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Ground work


Ground work Jargon

Understand your ground work by reading our technical jargon buster. From screeding to blinding - read all about the technical terms used in Ground Work.

Back-Drop Benching Bit-Mac
Blinding Brushed Concrete DPM
Formation Hepsleve Plastic
Salt-glazed Spoil Sub-base
Tamped Concrete    

Where underground drain runs have to change level to go lower, it is not possible to increase the slope downwards beyond certain limits as anything other than clear liquid would be left behind. The way to overcome this is to construct a manhole where the drain comes in at the top and the sewage then free falls down a vertical pipe inside the manhole to the new lower level. The advantage to this method is that the manhole is easily accessible for rodding out blockages. The manhole is called the backdrop.
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The channel at the bottom of the manhole is finished with smoothed mortar render to form a self-cleaning slope. This is called benching. Sometimes the benching may break up causing drain to block.
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Bitumen macadam coated aggregate, which is laid hot for road and drive surfaces. It is generally laid as a two-layer make up with the base course using 20-38mm stone and the wearing course 5-12mm of stone. Dense bitmac (dbm) refers to graded stone where fine stone is mixed in to fill the gaps and add strength. This is generally used for roads or heavily trafficked drives.
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Sand topping approximately 30-50mm laid on the surface of the sub-base to prevent the toppings from running into the sub-base. The blinding also allows the toppings to move independently from the sub-base.
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Concrete surface that has been smoothed then finished with a lightly dragged broom to provide grip. This is often seen on petrol garage forecourts.
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Damp proof membrane, used immediately below the concrete ground floor slab to prevent rising damp. This is also sometimes used on top of the blinding on concrete drives as a slip membrane to ensure no binding between the layers.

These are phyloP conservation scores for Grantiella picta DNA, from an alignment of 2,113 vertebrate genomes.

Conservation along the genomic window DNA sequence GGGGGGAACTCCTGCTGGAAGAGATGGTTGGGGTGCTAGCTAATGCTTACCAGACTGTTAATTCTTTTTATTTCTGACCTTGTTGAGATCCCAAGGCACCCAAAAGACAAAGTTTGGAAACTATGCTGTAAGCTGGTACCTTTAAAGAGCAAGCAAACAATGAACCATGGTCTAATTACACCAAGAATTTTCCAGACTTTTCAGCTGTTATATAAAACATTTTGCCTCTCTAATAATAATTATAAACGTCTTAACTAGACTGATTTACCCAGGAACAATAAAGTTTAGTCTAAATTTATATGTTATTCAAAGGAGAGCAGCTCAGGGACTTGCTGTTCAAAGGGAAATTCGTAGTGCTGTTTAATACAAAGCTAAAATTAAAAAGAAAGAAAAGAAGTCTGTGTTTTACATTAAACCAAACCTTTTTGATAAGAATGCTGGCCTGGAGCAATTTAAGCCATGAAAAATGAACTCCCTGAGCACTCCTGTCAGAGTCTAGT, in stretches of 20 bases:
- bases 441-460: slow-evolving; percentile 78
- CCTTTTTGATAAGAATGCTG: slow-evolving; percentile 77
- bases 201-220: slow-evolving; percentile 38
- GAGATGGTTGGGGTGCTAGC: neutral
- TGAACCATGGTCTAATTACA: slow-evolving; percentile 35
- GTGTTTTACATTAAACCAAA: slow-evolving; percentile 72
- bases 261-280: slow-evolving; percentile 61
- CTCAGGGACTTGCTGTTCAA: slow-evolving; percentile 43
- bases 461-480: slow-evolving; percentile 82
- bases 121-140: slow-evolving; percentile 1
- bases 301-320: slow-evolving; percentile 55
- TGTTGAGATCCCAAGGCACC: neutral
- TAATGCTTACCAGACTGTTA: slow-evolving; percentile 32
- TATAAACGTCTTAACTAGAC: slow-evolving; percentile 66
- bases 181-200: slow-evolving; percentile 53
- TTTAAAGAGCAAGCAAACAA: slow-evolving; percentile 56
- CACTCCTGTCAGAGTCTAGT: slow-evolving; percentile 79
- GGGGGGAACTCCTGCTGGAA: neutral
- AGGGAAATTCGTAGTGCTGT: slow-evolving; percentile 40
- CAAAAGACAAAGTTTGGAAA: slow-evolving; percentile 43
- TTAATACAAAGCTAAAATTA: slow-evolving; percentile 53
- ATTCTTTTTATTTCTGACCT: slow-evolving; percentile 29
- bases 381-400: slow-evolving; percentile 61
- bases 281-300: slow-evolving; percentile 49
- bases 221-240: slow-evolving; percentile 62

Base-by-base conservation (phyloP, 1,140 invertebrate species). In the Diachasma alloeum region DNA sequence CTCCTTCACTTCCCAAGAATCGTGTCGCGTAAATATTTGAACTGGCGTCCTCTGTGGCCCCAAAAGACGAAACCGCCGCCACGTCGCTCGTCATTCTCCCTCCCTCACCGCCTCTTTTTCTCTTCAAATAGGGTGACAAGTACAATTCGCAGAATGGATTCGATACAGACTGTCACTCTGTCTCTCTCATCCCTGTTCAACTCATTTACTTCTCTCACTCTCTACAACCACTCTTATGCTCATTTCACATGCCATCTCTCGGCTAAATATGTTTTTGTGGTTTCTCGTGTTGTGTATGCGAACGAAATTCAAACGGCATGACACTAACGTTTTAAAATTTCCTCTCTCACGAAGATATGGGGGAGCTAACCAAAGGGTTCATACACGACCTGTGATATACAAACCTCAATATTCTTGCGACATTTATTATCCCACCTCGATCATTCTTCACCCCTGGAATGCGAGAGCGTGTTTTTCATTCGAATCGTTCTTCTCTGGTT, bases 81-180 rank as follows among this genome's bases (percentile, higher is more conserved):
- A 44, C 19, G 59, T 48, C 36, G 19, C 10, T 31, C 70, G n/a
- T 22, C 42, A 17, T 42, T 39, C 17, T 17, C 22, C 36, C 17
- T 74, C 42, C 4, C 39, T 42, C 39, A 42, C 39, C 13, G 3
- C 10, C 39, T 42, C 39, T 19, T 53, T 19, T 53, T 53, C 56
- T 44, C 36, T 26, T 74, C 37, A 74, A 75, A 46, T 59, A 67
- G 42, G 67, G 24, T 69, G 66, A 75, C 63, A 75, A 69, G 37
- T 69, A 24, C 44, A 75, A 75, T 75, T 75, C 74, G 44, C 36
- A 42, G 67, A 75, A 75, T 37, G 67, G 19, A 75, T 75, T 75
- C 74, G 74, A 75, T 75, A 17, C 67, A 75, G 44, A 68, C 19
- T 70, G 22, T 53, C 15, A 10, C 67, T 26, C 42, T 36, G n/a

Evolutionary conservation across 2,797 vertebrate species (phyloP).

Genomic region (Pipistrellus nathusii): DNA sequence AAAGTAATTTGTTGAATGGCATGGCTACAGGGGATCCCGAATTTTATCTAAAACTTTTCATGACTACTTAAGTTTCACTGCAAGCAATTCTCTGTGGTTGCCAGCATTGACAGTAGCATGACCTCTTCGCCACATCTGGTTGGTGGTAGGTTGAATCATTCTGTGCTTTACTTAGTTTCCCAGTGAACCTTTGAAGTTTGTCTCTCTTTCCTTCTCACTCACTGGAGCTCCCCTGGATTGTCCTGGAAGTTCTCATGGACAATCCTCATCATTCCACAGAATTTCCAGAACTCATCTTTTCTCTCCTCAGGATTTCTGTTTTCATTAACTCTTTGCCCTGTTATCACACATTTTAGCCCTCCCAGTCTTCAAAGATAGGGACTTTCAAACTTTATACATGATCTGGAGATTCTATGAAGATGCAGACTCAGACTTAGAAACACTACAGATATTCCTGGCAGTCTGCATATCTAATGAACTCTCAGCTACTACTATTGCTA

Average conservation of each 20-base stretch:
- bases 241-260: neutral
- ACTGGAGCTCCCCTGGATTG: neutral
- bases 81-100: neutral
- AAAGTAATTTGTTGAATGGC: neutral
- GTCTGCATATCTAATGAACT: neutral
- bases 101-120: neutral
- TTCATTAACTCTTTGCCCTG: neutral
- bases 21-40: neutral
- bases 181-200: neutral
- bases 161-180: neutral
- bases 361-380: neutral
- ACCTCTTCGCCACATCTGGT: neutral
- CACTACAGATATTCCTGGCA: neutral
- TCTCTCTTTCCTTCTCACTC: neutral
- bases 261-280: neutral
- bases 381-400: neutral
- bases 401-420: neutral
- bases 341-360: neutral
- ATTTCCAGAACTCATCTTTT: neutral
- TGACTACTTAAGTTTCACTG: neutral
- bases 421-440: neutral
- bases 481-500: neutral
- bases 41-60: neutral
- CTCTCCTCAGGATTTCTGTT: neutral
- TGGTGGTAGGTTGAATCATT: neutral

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The deepest point in an excavation for a drive or patio, which is leveled and smoothed prior to laying the sub-base.
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A trade name for very hard clay pipes jointed with plastic collars.
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Plastic pipes are often used in domestic underground drainage, as the pipe lengths are light and long compared to clay. The disadvantage is that the pipes are not as strong and may have to be encased in concrete in certain conditions, negating any flexible qualities. In such circumstances, clay may be a better choice.
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Before the super baked clay drainage pipe used today was developed, clay pipes had to be coated in a kiln-fired clear glaze to ensure a watertight smooth surface. These pipes were jointed rigidly with sand/cement and tarred hemp.
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Material dug out from an excavation, which may be referred to on site as muck and muck-away for removing from site.
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The coarse filling such as hardcore or crushed rock that forms a frost resistant strong base to spread and cushion the loads. This is usually at least 100mm thick.
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Concrete surface compaction with long heavy board leaving shallow ridges. The ridges should be shallow to allow water to drain.
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